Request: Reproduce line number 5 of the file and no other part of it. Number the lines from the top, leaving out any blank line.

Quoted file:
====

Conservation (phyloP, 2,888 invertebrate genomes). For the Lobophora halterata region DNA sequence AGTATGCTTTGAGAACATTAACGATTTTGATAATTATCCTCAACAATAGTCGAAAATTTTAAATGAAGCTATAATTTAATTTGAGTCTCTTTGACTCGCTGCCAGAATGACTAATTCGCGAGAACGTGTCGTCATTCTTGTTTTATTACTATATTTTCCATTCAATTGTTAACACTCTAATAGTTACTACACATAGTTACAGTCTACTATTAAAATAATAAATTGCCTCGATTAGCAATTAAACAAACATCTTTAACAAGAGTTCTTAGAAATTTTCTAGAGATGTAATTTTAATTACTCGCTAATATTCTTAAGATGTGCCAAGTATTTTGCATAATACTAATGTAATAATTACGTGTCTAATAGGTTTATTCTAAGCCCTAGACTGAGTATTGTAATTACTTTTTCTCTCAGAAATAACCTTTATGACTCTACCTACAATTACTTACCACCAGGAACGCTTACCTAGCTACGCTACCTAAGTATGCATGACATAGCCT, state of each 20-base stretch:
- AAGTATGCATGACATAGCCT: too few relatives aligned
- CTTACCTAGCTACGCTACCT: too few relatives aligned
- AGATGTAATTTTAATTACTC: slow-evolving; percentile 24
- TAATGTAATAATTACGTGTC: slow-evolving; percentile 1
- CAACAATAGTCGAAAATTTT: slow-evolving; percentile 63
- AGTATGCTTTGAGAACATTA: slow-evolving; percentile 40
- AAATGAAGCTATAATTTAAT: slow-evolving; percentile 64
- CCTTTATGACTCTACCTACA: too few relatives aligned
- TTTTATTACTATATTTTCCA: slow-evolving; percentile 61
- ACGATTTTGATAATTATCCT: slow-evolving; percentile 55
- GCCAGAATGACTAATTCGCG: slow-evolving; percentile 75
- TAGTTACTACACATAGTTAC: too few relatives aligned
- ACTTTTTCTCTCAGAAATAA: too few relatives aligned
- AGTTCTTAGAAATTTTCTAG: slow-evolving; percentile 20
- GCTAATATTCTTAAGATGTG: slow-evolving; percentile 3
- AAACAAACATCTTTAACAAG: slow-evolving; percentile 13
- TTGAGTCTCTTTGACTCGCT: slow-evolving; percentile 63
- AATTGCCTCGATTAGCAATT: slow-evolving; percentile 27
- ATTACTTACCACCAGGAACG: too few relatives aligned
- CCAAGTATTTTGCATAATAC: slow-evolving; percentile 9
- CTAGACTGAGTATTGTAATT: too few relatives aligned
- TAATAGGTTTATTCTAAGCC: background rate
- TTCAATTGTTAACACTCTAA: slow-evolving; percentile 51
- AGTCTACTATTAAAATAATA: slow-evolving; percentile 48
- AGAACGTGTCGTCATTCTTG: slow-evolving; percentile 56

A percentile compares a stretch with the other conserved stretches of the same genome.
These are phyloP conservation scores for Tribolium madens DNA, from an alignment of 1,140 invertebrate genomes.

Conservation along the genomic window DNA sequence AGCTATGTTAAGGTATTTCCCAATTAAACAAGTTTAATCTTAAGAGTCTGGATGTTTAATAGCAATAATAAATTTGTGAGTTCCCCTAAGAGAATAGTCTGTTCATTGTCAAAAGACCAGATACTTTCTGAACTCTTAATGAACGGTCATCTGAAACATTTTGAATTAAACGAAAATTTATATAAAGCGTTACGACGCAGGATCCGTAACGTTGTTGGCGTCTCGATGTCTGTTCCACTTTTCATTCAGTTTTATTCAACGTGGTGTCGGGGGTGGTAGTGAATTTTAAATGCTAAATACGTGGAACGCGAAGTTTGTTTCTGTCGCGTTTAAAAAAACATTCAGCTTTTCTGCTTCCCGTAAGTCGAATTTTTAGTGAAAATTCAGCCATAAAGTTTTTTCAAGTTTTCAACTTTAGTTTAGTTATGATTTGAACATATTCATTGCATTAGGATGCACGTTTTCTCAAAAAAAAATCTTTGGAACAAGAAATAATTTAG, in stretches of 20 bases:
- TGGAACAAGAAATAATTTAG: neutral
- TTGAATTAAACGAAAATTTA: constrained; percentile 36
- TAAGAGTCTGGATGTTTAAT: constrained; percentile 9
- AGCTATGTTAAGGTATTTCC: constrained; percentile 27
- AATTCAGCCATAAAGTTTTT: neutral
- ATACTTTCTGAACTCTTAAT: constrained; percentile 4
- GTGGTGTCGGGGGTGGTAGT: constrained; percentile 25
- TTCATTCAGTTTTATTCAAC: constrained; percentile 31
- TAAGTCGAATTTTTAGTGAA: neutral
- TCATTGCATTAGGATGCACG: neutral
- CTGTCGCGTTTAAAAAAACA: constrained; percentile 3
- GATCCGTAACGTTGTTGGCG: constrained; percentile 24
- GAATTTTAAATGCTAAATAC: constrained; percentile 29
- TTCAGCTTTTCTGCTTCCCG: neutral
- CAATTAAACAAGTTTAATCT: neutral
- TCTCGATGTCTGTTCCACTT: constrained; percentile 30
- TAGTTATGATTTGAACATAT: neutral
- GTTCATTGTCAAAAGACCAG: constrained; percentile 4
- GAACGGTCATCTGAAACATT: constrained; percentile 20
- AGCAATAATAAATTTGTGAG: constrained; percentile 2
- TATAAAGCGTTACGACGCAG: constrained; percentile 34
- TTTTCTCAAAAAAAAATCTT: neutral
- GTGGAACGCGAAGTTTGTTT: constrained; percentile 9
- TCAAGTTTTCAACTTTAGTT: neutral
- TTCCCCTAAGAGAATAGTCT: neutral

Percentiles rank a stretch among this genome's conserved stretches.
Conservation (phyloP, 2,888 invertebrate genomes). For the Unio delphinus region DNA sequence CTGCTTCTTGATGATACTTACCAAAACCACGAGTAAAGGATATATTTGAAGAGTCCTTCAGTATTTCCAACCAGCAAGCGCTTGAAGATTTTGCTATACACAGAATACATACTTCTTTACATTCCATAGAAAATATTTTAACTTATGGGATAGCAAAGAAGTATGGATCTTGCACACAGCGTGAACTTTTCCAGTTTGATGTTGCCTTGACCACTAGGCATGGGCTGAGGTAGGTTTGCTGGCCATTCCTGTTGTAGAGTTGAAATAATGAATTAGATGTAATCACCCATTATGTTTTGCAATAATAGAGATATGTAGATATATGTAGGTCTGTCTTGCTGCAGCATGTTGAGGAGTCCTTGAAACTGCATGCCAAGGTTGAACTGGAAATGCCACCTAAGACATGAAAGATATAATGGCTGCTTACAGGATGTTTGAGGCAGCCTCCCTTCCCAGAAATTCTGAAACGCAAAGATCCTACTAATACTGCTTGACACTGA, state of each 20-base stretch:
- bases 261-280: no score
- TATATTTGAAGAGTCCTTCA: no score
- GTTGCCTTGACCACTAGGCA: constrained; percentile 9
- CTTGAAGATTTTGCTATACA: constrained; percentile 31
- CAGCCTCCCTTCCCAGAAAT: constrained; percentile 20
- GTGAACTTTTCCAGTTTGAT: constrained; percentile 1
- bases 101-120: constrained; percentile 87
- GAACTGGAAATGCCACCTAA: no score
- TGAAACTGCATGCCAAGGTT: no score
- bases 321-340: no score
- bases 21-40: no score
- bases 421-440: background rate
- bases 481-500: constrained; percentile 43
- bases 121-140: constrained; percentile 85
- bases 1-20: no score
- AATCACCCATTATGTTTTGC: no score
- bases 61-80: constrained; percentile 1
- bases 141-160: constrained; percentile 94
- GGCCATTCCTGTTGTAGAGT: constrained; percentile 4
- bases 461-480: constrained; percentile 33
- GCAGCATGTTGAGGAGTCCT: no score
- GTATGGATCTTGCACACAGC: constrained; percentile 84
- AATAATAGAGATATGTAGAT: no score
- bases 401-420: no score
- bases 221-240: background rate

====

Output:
- TAATGTAATAATTACGTGTC: slow-evolving; percentile 1